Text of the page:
Nurses from the Royal College of Nursing are walking out on strike again from today, as a bitter dispute over pay and working conditions continues.
The walkouts run from 8pm today, 30 April, until midnight on Monday, 1 May, across England.
“We should be in the negotiating room”
Organised by the RCN, one of several unions representing the profession, this strike comes after the union’s membership voted to reject the UK Government’s most recent pay deal.
Speaking earlier this month, RCN general secretary and chief executive Pat Cullen said the current pay offer of a one-off £1,655-£3,789 payment (depending on banding), and a 5% consolidated (permanent) increase for those on band 2 and above was “simply not enough”.
Unlike previous walkouts this year, the RCN has put no derogations – exempted services or areas – for the latest set of strikes.
This is something health and social secretary Steve Barclay has asked the RCN to reconsider, as it means nurses in critical care and mental health services will also be permitted to withdraw their labour.
The strike beginning today was originally planned to end at 8pm on Tuesday (May 2). A successful High Court bid by Mr Barclay has forced the RCN to cancel the final day, though some NHS staff under union Unite will be striking on the Tuesday after a narrow vote to reject the government’s pay deal on Friday.
Mr Barclay approached the courts after NHS Employers asked the government to intervene on the grounds that the 2 May date fell outside the union’s six-month mandate for strike action.
A hearing at the London High Court on Thursday morning, overseen by Mr Justice Linden, saw government lawyer Andrew Burns KC argue that the RCN had failed to inform its members that it knew the third strike day was unlawful.
The RCN declined to give evidence in court and, instead, submitted a witness statement from Ms Cullen.
Timeline of the the nurse pay dispute with the government
In her statement, the RCN general secretary argued that the explanatory notes of the Trade Union Act were “dangerously misleading and inaccurate”.
She said the union should not be penalised for “deficient” government advice and asked the courts to use its powers of discretion to allow the strike to go ahead.
Mr Justice Linden said RCN’s non-attendance at the hearing was “concerning”, and ruled the 2 May date unlawful.
Ms Cullen, speaking after the hearing, said the ruling was an “indictment” on the government and described the NHS as being “run into the ground”.
“Steve Barclay can continue to threaten them with their registration,” she said, “And he can continue if he wishes to drive them through court proceedings.”
“But what he needs to do is get into a negotiating room, and start to talk to the nurses of England, sort out this dispute and allow them to get back to their work – this is no way to treat them,” she said.
“The full weight of government gave ministers this victory over nursing staff. It is the darkest day of this dispute so far – the government taking its own nurses through the courts in bitterness at their simple expectation of a better pay deal.”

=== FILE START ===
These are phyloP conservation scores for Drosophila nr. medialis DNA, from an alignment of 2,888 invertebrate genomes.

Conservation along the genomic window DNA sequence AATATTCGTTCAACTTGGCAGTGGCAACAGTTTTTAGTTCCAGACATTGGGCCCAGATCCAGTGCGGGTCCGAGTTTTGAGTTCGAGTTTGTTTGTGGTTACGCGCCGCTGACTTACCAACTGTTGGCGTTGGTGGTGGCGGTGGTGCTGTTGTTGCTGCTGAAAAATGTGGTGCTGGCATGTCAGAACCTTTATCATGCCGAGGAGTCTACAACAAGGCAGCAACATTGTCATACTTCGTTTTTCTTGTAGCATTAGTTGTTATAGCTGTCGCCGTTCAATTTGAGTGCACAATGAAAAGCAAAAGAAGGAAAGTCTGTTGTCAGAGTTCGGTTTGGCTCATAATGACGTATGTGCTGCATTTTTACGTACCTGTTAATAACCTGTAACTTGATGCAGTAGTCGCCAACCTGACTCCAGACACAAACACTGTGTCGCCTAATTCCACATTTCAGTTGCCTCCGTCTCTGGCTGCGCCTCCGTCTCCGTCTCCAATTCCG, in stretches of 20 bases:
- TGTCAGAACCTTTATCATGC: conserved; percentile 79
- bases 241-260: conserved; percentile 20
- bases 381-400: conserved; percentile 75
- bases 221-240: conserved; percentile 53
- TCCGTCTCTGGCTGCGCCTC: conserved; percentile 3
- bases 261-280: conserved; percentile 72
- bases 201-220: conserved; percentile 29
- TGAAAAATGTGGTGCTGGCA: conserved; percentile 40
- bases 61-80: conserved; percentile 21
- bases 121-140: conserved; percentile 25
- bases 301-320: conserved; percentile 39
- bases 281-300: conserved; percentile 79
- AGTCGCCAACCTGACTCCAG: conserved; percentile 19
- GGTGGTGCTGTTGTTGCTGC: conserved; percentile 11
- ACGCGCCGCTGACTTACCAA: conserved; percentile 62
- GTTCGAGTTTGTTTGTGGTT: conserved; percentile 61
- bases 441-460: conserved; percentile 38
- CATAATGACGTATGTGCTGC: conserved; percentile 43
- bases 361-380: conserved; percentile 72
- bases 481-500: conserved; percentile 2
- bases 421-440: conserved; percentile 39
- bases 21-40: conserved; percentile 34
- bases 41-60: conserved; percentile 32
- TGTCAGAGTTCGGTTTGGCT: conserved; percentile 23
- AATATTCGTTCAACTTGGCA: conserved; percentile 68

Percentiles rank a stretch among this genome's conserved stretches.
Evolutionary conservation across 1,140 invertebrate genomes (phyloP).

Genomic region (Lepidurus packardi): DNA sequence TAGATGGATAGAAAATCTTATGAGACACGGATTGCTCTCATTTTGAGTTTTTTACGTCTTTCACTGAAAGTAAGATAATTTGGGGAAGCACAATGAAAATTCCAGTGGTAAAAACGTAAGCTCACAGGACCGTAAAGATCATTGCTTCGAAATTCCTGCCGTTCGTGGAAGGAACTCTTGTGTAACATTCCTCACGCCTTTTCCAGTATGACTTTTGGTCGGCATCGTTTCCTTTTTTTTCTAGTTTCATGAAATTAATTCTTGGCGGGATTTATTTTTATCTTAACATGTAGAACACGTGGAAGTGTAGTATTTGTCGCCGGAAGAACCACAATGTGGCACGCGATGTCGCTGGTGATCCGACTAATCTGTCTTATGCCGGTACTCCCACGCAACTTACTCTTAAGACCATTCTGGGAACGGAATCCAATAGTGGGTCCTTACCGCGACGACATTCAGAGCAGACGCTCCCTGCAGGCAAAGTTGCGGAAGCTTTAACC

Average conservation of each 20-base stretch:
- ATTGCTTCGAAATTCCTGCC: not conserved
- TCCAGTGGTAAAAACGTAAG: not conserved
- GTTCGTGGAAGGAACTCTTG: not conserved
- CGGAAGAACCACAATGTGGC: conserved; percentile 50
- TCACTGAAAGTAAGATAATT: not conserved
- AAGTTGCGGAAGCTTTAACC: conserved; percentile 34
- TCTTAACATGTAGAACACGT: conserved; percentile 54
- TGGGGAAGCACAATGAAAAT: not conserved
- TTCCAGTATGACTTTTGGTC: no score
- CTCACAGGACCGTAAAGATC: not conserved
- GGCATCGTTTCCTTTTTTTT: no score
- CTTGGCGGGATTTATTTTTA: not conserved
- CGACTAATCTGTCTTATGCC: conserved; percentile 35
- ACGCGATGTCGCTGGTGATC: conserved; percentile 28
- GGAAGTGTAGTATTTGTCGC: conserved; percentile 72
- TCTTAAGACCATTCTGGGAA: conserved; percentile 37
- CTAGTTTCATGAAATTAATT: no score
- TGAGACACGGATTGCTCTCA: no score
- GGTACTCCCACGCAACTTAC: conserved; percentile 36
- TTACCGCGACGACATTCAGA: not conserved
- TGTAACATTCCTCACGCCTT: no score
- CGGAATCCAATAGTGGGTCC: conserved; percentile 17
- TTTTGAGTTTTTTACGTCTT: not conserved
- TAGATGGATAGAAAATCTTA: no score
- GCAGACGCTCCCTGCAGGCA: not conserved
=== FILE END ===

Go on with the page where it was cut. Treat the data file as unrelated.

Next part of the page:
She said nurses will be “angered but not crushed” by the conclusion of the court case, and that her union still plans to re-ballot members next month on a further six-month strike mandate.
“Nobody wants strikes until Christmas,” Ms Cullen added: “We should be in the negotiating room, not the courtroom today.”
Mr Barclay said: “I firmly support the right to take industrial action within the law – but the government could not stand by and let plainly unlawful strike action go ahead.
“Both the NHS and my team tried to resolve this without resorting to legal action, but unfortunately, following a request from NHS Employers, we took this step with regret to protect nurses by ensuring they are not asked to take part in an unlawful strike.
“We welcome the decision of the high court that the Royal College of Nursing’s planned strike on 2 May is illegal.”
Staff at more than 120 NHS trusts in England are eligible to walk out from this evening, as well as those employed directly by national bodies Health Education England, NHS Blood and Transplant, NHS England, and NHS Resolution.
This latest walkout will be the fourth wave since the RCN’s strike ballot at the end of 2022.
Unite is joining the RCN on the picket line in a limited capacity on Monday (1 May) and also striking on 2 May. But other unions are not necessarily following suit. Unison’s membership voted to accept the most recent pay deal for England, and now awaits the meeting of the NHS Staff Council to decide its next steps.
GMB, meanwhile, [CHECK THE RESULT AND ADD THIS IN ONCE THEY’RE IN BEFORE THIS ARTICLE GOES OUT].
As well as the pay deal, nurses say the strike is fueled by anger over short staffing, under-resourcing of the NHS more broadly, and the ever-worsening attrition rate.